For years, electric-vehicle investing meant one company: Tesla (TSLA 4.83%). Sure, Nissan had the Leaf and there were a few hybrids riding around, but Elon Musk's game-changing start-up was the only major player in the space.
That's changing. And fast.
Here are three big developments you need to know about in the world of electric-vehicle stocks.
1. It seems like there's a new one every month
It's true: We're on track to see nearly a dozen new electric-vehicle stocks make their market debuts in 2020.
Blame fuel cell-powered truck maker Nikola (NKLA 2.10%) for starting the craze, after it went public through a highly publicized reverse merger with special purpose acquisition corporation (SPAC) VectorIQ in June. Since then, we've seen the same reverse merger trick used by Lidar specialist Velodyne Lidar, Inc. (VLDR 6.55%) and electric powertrain manufacturer Hyliion, with electric vehicle manufacturers Lordstown Motors, Fisker, and Canoo expected to follow suit before the end of the year. Chinese EV companies Li Auto and Xpeng also went public this year, through traditional U.S. IPOs.
With so many electric vehicle stocks hitting the market, investors need to look at the industry in a new way. A bet on Tesla in 2014 was a bet that the EV industry as a whole was viable. Now, even if the industry as a whole is successful, it's a near-certainty that at least one of these start-ups is going to flop. And with so much still in flux, it's not at all clear which one it will be.
2. Some of them have never built a car
When Tesla finally went public in 2010, it had already been manufacturing its flagship Roadster for two years. But many of the EV companies that are debuting this year have never built a production vehicle at all. At least, not yet.
Nikola is a prime example. Although it has built prototypes of its Nikola One, Nikola Two, and Nikola Tre semi trucks, it's never actually taken one of its vehicle designs through the production process, and in fact, doesn't even have a production facility built yet. Lordstown Motors has a facility in the former General Motors plant in Lordstown, Ohio, but it isn't expected to begin production of its first vehicle, the Endurance electric pickup, until 2021. Canoo's first vehicle, an all-electric minivan, won't debut until 2022.
It's risky to invest in a manufacturing company that's never, well, manufactured anything. Remember how even Tesla ran into snags trying to ramp up Model 3 production in 2019? And that was after it had already had more than a decade of successful car production under its belt. Don't underestimate the potential of manufacturing problems to derail these companies' timelines.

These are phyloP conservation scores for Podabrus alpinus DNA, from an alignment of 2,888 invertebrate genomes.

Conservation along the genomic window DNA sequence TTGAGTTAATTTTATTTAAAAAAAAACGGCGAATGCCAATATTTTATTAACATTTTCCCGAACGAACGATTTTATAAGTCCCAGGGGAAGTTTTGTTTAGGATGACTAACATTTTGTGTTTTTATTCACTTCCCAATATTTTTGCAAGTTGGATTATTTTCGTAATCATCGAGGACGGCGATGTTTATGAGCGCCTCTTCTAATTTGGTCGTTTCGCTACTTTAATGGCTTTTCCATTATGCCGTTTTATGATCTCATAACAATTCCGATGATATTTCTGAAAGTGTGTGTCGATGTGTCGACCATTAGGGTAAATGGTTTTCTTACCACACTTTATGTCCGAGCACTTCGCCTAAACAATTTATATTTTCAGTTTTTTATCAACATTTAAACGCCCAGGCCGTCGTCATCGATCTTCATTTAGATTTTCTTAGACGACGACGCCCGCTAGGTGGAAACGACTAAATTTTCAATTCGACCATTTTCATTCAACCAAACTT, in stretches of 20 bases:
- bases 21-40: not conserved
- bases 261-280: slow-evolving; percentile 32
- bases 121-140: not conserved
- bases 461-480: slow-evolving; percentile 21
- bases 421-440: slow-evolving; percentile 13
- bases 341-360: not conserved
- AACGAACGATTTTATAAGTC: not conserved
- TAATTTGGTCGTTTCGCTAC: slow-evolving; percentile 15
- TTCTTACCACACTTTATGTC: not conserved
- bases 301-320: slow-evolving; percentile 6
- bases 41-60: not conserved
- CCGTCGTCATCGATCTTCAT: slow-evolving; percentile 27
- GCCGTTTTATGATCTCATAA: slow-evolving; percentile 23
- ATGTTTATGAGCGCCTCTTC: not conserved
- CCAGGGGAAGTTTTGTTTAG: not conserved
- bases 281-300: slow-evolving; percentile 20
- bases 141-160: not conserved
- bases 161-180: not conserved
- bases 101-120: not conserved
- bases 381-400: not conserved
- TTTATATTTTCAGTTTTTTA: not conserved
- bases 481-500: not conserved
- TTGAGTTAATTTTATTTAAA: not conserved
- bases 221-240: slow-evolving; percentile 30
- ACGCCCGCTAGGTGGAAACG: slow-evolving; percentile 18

3. All car stocks are now electric car stocks
We've come a long way from the 1990s, when the big carmakers fought tooth and nail against offering electric vehicles as part of their product lineup. Today, every major automaker around the globe has at least one electric vehicle model currently for sale or in development. Many of these vehicles will hit the market in 2021 or 2022, if not sooner.
The battery-electric crossover SUV seems to be the most popular vehicle on offer, with Tesla's Models X and Y already available, to be joined by Ford's Mustang Mach E by the end of the year. Nissan's Ariya will debut in 2021, along with new crossover SUV offerings from Audi, BMW, Volkswagen, and others. Meanwhile, Subaru and Toyota are jointly developing a pair of electric SUVs.
Industry heavyweights aren't just developing their own cars, they're investing in smaller companies as well. For example, GM not only manufactures the Chevy Bolt, but owns a stake in Lordstown Motors and is also slated to invest in Nikola. Volkswagen is backing soon-to-go-public battery maker QuantumScape and is negotiating with Fisker regarding use of its technology in Fisker's Ocean SUV.
The surge in interest among legacy automakers, coupled with all of the new start-ups, is likely to have a profound impact on the industry as a whole.
A whole new world
By 2022, the global electric vehicle market will look profoundly different than it did just five years earlier. There will be new companies, new models, new technology, and -- most importantly -- new levels of competition among players in the space.
Electric vehicle stock enthusiasts should expect that not all of their picks will be winners in this new world of EVs, and invest accordingly.